After defeating Los Angeles in the NLCS last year, the Cubs went on to get past the Cleveland Indians in seven games of the World Series. Fans filled the streets in Chicago as the Cubs vanquished a 108-year championship drought.
The Dodgers are working on a 29-year dry spell of their own. They haven't even been to the World Series since their underdog team upended the mighty Oakland Athletics for their last title. They have made 10 postseason appearances since and have come up empty each time.
"It's very clear what our ultimate goal is," Roberts said. "But our guys, all year long have done a very good job of not getting ahead of themselves. So our only focus is tomorrow, it really is, and whatever we can do to win a baseball game tomorrow."
Roberts' Dodgers went 52-9 at one stretch this season. They also went 1-16 late in the year in what appeared to be a collective exhale. But a three-game sweep of the Arizona Diamondbacks in the NLDS had the Dodgers looking more like the team that dominated most of the season.
The Cubs had their woes during a sluggish first half of the season. But they scored more runs than anybody in the NL since the All-Star break and their OPS was best in the league too. Only one NL team hit more home runs in the second half.
Starting Saturday, it is the Dodgers and their major-league-best 104-58 record against the 92-70 Cubs, the reigning champs. The credentials of both are clear.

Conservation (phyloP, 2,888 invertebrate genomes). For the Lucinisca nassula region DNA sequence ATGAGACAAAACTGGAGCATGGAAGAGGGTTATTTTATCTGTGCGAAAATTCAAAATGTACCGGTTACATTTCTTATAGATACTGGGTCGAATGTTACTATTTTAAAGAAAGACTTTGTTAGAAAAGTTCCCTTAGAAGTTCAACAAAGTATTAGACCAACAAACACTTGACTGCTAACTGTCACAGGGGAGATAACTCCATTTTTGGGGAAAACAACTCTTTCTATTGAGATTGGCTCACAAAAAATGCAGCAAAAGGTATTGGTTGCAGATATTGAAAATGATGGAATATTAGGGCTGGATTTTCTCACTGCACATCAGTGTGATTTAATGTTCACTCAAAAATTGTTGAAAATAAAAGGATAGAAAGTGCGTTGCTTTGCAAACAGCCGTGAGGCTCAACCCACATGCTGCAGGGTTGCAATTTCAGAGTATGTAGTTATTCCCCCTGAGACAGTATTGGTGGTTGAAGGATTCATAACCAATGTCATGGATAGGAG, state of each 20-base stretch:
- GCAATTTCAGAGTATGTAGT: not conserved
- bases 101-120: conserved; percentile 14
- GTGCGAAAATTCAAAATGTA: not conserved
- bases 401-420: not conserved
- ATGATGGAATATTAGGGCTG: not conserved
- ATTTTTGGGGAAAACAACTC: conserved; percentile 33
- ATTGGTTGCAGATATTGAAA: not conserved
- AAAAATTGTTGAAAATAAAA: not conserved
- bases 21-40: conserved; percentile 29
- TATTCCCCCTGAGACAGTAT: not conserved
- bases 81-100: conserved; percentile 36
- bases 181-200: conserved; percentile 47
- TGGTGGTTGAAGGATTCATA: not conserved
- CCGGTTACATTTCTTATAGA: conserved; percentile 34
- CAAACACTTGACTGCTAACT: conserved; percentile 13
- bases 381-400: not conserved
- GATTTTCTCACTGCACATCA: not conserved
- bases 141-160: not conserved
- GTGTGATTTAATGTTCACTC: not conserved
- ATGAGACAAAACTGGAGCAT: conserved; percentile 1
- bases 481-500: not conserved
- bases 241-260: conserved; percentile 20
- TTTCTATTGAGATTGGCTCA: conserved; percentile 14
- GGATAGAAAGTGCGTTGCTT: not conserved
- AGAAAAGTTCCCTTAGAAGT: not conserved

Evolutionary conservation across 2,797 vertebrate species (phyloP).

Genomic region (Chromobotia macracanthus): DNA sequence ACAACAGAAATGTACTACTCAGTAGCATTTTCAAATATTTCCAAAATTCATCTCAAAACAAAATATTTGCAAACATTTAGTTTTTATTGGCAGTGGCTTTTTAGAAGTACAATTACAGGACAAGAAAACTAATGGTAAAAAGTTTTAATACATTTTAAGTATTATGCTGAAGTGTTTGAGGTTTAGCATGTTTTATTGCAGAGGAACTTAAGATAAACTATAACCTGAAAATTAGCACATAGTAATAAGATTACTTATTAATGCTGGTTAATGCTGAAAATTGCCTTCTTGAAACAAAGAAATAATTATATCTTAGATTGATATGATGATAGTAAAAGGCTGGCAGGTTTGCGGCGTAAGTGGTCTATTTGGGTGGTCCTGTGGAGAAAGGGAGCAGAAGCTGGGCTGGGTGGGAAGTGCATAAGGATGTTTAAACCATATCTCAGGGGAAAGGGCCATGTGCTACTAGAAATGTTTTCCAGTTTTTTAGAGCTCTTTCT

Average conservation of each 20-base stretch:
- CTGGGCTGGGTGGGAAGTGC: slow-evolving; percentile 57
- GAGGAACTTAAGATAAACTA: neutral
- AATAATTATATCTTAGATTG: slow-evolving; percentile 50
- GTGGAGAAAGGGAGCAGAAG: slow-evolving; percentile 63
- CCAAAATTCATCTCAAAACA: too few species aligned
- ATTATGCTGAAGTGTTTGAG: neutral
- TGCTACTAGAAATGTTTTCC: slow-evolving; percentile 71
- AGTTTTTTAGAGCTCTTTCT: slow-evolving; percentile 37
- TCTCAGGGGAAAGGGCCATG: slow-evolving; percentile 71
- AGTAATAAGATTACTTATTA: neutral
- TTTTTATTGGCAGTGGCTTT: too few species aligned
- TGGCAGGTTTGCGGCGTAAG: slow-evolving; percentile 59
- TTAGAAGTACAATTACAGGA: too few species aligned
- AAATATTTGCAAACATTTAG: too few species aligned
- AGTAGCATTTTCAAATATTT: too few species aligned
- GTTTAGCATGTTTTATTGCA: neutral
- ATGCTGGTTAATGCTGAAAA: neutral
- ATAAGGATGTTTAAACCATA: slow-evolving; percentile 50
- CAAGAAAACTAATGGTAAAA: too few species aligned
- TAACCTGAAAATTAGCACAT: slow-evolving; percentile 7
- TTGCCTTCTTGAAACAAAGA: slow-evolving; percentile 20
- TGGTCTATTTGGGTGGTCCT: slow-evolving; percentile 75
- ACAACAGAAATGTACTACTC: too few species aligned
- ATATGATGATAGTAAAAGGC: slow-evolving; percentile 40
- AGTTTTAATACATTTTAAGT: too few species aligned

"They were the best team last year, and until somebody beats them, they're the best team," Kershaw said. "So we've got to go get them."
Bowa served as the team's bench coach and infield instructor over the last four seasons. The 71-year-old spent 33 of his 52 seasons with the Phillies, including as the starting shortstop during their World Series championship year in 1980.
"Philadelphia has been my home for the last four decades and I bleed Phillies red," said Bowa, who also managed the Phillies from 2001-04 and won National League Manager of the Year honors in 2001.
"Whether it is at the major or minor league level, my No. 1 goal is to help the Phillies organization bring home another championship for our fans."
Bowa was originally signed by the Phillies in 1966 and played from 1970-81 with the club. Following his playing career, Bowa was third-base coach for the Phillies from 1988-96.
"Larry Bowa is a genuine Phillies icon and he has made enormous contributions to this franchise during his 33 years in uniform," Klentak said. "I have a tremendous amount of respect for what Larry has accomplished throughout his baseball career and I am thrilled that he has agreed to continue to impact the organization in this new role."